I also noticed that in its summer 2021 update on its satellite-tagged hen harriers, Natural England stated that Asta’s tag was still transmitting in July 2021 and her status was listed as ‘alive’, when actually she was dead three months earlier:

What else is Natural England lying about?

What else is Natural England covering up?

And why on earth does it take a blogger to bring this horrific crime, a so-called national wildlife crime priority, to the public’s attention?

UPDATE 25th August 2022: Natural England accepts £75k bung for hen harriers from game-shooting organisation BASC (here)

UPDATE 4th September 2022: Natural England utterly compromised on tackling hen harrier persecution (here)

46 thoughts on “Hen harrier’s ‘wings removed’ & its satellite tag fitted to a crow in sick ploy to disguise the crime”

  1. No suprise at all that this is being done, when this blog first mentioned it I thought this is what it would be. Seems a poor choice of bird (crow) to use though. Might it be the case that this has / is being done using other species? I can think of one that would be better suited to a longer term deception, although difficult to catch alive. Perhaps one or two other functioning & seemingly active tags on the database are not actually on harriers!

  2. It’s public money that employs NE but it will be private money that directs them.
    If I’m wrong, take me to court.

  3. Excellent exposing journalism. Without this level of dedication we would be none the wiser about the activities of these so called humans. Please don’t stop your very valuable work. The hypocrisy of these institutions knows no boundaries. Thank you.

  4. My heart is broken reading this. The litany of horrors against our harriers is truly sickening but this one is the worst yet. Natural England and the police should be ashamed of themselves – we expect nothing less from the grouse shooting industry.

  5. It seems Natural England is in the same league as other state regulators in the news lately such as Ofwat and Ofgem, long on rhetoric and short on action. I’m sure they all contain good people but a fish rots from the head does it not?

  6. I think this questions the use of satellite tags to track raptors. These are not very secure and there seem to be incidents of foul play where tags have been removed when birds are killed. Is there any other technology that could be used to protect birds more effectively? I wondered about micro chips which would be easy to implant.

    1. You won’t get something that tracks if implanted (Thing dog microchips), it needs to have a power source to transmit. As I understand it, modern raptor tags work by having solar panels to charge the battery that allows them to transmit.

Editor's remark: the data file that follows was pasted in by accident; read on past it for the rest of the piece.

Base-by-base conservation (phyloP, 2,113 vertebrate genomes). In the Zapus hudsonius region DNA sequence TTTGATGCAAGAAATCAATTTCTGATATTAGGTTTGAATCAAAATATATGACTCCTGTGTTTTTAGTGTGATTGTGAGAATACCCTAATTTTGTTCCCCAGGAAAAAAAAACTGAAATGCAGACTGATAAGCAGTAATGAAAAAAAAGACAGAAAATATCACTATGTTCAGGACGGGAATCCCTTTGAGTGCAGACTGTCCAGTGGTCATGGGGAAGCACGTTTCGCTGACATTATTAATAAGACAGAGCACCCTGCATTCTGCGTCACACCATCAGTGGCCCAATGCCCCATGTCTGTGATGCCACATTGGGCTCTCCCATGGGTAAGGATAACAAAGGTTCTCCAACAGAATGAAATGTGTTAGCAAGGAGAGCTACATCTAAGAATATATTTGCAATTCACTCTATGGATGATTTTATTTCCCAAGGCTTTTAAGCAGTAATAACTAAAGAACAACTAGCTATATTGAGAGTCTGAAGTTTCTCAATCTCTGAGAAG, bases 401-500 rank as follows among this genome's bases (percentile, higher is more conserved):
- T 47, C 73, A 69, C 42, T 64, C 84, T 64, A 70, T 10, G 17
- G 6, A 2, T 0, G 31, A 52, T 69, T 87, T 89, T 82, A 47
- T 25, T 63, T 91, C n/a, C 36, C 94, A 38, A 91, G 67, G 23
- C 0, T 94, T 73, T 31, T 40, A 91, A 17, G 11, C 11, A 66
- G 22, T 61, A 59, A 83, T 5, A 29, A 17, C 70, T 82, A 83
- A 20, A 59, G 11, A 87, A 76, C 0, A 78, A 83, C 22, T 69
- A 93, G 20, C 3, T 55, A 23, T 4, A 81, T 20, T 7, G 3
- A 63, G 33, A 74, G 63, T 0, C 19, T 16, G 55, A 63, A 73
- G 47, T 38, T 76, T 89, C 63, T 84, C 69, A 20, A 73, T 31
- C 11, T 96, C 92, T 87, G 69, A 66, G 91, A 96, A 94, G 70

2. Hmm – if the wings of the hen harrier had to be ripped off to get the tag off then it seems to me that it is a secure device. It’s individuals who take extreme actions that make the tag insecure.

      I am surprised that the tag could then have been attached to a carrion crow.

      1. I’m not. Not in the slightest. These so called people will stop at nothing to ingratiate themselves with wealthy landowners in order to protect their perverse excuse of a job.

    3. “Is there any other technology that could be used to protect birds more effectively?”

      What do you mean, exactly, by ‘protect’? Tags are tracking devices, transmitting data to orbiting satellites which re-transmit that data to ground stations. For any mobile signal to reach a satellite requires substantial power from the fitted transmitter, the tag. Micro chips, on the other hand, are passive devices, reacting only when a transmitting scanner is passed within an inch or so of it (radio waves from the scanner generate electronic pulses within the chip circuitry sufficient for the chip to transmit its identity over a very short distance.)

      Tracking does not, of itself, protect anything.

  7. Not sure not revealing details will have any effect on future investigations – we know that there’s zero chance of any conviction, especially with the ‘omerta’ that exists.

  8. What lovely people…I bet they thought this was a great joke. Disguting poeple do disgusting things. remember this one if you are ever tempted to think “well, they have a point..”. Theres no excuse for savagery.

    1. Well said. They hide behind facade of respectability, with links to high status influential people. If only the public were made more aware of what a sham this inhumane circle of cronies actually are. Blood soaked hands, all of them.

  9. County Durham? Just south of the A66? That narrows down the xxxxx xxxxx xxxxx for those of us who grew in Durham, as it’s just that stretch along the Greta from Bowes to the Cumbria boundary and north of Tan Hill and Arkengarthdale. Or mebbe from Bowes to Greta Bridge, but that bit isn’t grouse moor…

    How many grouse estates are in that stretch?

  10. I hope this bird was dead before being so horribly abused. as to the whole sorry tale I can only think of an insult for the culprit(s) used when I was a teenager ( which you may well censor) I trust and hope his testicles will swell turn black, cause indescribable pain and then drop off. Police and NE responses as ever inadequate.

  11. One only has to take a look at the RSPB raptor persecution map to realise the extent of raptor persecution taking place on the moors just south of the A66 and just north of the Yorkshire Dales National Park.
    Sadly it is an area without the tourist/hiker attraction of the Yorkshire Dales or Teesdale, and as such the potential for witnesses to the appalling crimes which are being committed is greatly diminished.
    Perhaps the best way to help stop these crimes and bring the offenders to justice would be for people reading this blog to make it their business to visit these moors, and make it their business to watch what those managing the moors are up to. The vast majority of these moors are open access land, so there is public access.
    The fact that the satellite tag had been removed from the Hen Harrier and fitted to a crow, suggests that whoever was responsible had access to crow/larsen traps.
    We are back to the old chestnut of motivation and means.